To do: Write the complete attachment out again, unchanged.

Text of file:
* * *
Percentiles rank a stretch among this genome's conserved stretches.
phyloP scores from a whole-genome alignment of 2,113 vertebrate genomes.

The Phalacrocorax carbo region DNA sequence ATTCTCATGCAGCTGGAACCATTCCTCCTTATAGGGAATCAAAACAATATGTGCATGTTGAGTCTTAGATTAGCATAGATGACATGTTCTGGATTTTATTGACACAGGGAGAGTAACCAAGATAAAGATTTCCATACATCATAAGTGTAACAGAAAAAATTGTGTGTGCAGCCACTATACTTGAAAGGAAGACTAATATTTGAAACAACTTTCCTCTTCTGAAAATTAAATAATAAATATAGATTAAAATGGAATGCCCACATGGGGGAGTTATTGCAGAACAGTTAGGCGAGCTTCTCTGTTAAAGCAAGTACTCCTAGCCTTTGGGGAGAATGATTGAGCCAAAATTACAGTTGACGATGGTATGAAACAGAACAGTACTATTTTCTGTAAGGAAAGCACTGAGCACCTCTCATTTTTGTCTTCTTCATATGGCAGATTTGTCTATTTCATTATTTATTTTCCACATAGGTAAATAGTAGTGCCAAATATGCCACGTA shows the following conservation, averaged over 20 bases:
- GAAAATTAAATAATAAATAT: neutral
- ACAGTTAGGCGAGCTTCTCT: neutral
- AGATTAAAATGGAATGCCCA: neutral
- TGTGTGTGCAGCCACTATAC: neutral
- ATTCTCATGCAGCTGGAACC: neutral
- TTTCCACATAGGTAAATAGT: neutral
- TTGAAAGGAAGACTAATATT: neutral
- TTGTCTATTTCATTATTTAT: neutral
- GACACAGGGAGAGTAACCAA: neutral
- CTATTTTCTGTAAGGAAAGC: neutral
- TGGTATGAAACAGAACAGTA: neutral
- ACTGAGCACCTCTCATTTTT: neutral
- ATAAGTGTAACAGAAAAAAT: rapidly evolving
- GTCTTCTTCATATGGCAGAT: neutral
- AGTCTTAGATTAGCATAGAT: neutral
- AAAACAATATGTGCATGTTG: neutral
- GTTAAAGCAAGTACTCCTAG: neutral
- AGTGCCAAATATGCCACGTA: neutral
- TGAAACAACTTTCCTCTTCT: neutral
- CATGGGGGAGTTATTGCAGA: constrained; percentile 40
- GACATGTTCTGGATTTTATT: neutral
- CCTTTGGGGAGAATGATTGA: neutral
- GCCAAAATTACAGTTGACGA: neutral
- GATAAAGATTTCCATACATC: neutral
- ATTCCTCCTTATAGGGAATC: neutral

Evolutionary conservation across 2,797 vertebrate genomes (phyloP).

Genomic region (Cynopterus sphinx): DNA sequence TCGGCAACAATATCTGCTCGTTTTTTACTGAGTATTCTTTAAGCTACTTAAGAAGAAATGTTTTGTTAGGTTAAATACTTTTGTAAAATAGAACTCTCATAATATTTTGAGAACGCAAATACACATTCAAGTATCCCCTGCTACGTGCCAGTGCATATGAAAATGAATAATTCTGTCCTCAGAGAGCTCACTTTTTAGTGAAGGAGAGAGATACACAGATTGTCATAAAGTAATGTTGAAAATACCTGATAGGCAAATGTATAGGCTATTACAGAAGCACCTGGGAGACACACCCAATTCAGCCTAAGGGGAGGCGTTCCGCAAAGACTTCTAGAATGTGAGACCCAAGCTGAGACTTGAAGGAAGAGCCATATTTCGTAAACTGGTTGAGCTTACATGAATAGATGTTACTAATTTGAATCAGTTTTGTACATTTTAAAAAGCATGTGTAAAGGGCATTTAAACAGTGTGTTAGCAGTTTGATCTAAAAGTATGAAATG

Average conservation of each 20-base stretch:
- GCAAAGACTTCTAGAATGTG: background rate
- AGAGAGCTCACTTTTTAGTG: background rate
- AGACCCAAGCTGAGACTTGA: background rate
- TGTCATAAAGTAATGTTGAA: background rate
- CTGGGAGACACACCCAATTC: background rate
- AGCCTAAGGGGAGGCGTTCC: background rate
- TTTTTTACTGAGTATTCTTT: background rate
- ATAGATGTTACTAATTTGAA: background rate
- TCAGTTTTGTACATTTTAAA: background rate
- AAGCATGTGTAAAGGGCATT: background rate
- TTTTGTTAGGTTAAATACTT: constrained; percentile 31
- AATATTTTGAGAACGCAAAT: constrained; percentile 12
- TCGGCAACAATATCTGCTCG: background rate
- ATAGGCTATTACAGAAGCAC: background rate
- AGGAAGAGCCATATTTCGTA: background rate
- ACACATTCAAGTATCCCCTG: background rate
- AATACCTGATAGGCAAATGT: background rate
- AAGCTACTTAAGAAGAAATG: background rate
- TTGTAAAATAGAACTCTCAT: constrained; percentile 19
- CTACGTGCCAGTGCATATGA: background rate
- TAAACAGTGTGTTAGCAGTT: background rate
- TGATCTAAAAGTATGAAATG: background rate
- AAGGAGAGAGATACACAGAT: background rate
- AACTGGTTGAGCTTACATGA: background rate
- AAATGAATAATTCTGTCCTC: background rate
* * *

Percentiles rank a stretch among this genome's conserved stretches.
phyloP scores from a whole-genome alignment of 2,113 vertebrate genomes.

The Phalacrocorax carbo region DNA sequence ATTCTCATGCAGCTGGAACCATTCCTCCTTATAGGGAATCAAAACAATATGTGCATGTTGAGTCTTAGATTAGCATAGATGACATGTTCTGGATTTTATTGACACAGGGAGAGTAACCAAGATAAAGATTTCCATACATCATAAGTGTAACAGAAAAAATTGTGTGTGCAGCCACTATACTTGAAAGGAAGACTAATATTTGAAACAACTTTCCTCTTCTGAAAATTAAATAATAAATATAGATTAAAATGGAATGCCCACATGGGGGAGTTATTGCAGAACAGTTAGGCGAGCTTCTCTGTTAAAGCAAGTACTCCTAGCCTTTGGGGAGAATGATTGAGCCAAAATTACAGTTGACGATGGTATGAAACAGAACAGTACTATTTTCTGTAAGGAAAGCACTGAGCACCTCTCATTTTTGTCTTCTTCATATGGCAGATTTGTCTATTTCATTATTTATTTTCCACATAGGTAAATAGTAGTGCCAAATATGCCACGTA shows the following conservation, averaged over 20 bases:
- GAAAATTAAATAATAAATAT: neutral
- ACAGTTAGGCGAGCTTCTCT: neutral
- AGATTAAAATGGAATGCCCA: neutral
- TGTGTGTGCAGCCACTATAC: neutral
- ATTCTCATGCAGCTGGAACC: neutral
- TTTCCACATAGGTAAATAGT: neutral
- TTGAAAGGAAGACTAATATT: neutral
- TTGTCTATTTCATTATTTAT: neutral
- GACACAGGGAGAGTAACCAA: neutral
- CTATTTTCTGTAAGGAAAGC: neutral
- TGGTATGAAACAGAACAGTA: neutral
- ACTGAGCACCTCTCATTTTT: neutral
- ATAAGTGTAACAGAAAAAAT: rapidly evolving
- GTCTTCTTCATATGGCAGAT: neutral
- AGTCTTAGATTAGCATAGAT: neutral
- AAAACAATATGTGCATGTTG: neutral
- GTTAAAGCAAGTACTCCTAG: neutral
- AGTGCCAAATATGCCACGTA: neutral
- TGAAACAACTTTCCTCTTCT: neutral
- CATGGGGGAGTTATTGCAGA: constrained; percentile 40
- GACATGTTCTGGATTTTATT: neutral
- CCTTTGGGGAGAATGATTGA: neutral
- GCCAAAATTACAGTTGACGA: neutral
- GATAAAGATTTCCATACATC: neutral
- ATTCCTCCTTATAGGGAATC: neutral

Evolutionary conservation across 2,797 vertebrate genomes (phyloP).

Genomic region (Cynopterus sphinx): DNA sequence TCGGCAACAATATCTGCTCGTTTTTTACTGAGTATTCTTTAAGCTACTTAAGAAGAAATGTTTTGTTAGGTTAAATACTTTTGTAAAATAGAACTCTCATAATATTTTGAGAACGCAAATACACATTCAAGTATCCCCTGCTACGTGCCAGTGCATATGAAAATGAATAATTCTGTCCTCAGAGAGCTCACTTTTTAGTGAAGGAGAGAGATACACAGATTGTCATAAAGTAATGTTGAAAATACCTGATAGGCAAATGTATAGGCTATTACAGAAGCACCTGGGAGACACACCCAATTCAGCCTAAGGGGAGGCGTTCCGCAAAGACTTCTAGAATGTGAGACCCAAGCTGAGACTTGAAGGAAGAGCCATATTTCGTAAACTGGTTGAGCTTACATGAATAGATGTTACTAATTTGAATCAGTTTTGTACATTTTAAAAAGCATGTGTAAAGGGCATTTAAACAGTGTGTTAGCAGTTTGATCTAAAAGTATGAAATG

Average conservation of each 20-base stretch:
- GCAAAGACTTCTAGAATGTG: background rate
- AGAGAGCTCACTTTTTAGTG: background rate
- AGACCCAAGCTGAGACTTGA: background rate
- TGTCATAAAGTAATGTTGAA: background rate
- CTGGGAGACACACCCAATTC: background rate
- AGCCTAAGGGGAGGCGTTCC: background rate
- TTTTTTACTGAGTATTCTTT: background rate
- ATAGATGTTACTAATTTGAA: background rate
- TCAGTTTTGTACATTTTAAA: background rate
- AAGCATGTGTAAAGGGCATT: background rate
- TTTTGTTAGGTTAAATACTT: constrained; percentile 31
- AATATTTTGAGAACGCAAAT: constrained; percentile 12
- TCGGCAACAATATCTGCTCG: background rate
- ATAGGCTATTACAGAAGCAC: background rate
- AGGAAGAGCCATATTTCGTA: background rate
- ACACATTCAAGTATCCCCTG: background rate
- AATACCTGATAGGCAAATGT: background rate
- AAGCTACTTAAGAAGAAATG: background rate
- TTGTAAAATAGAACTCTCAT: constrained; percentile 19
- CTACGTGCCAGTGCATATGA: background rate
- TAAACAGTGTGTTAGCAGTT: background rate
- TGATCTAAAAGTATGAAATG: background rate
- AAGGAGAGAGATACACAGAT: background rate
- AACTGGTTGAGCTTACATGA: background rate
- AAATGAATAATTCTGTCCTC: background rate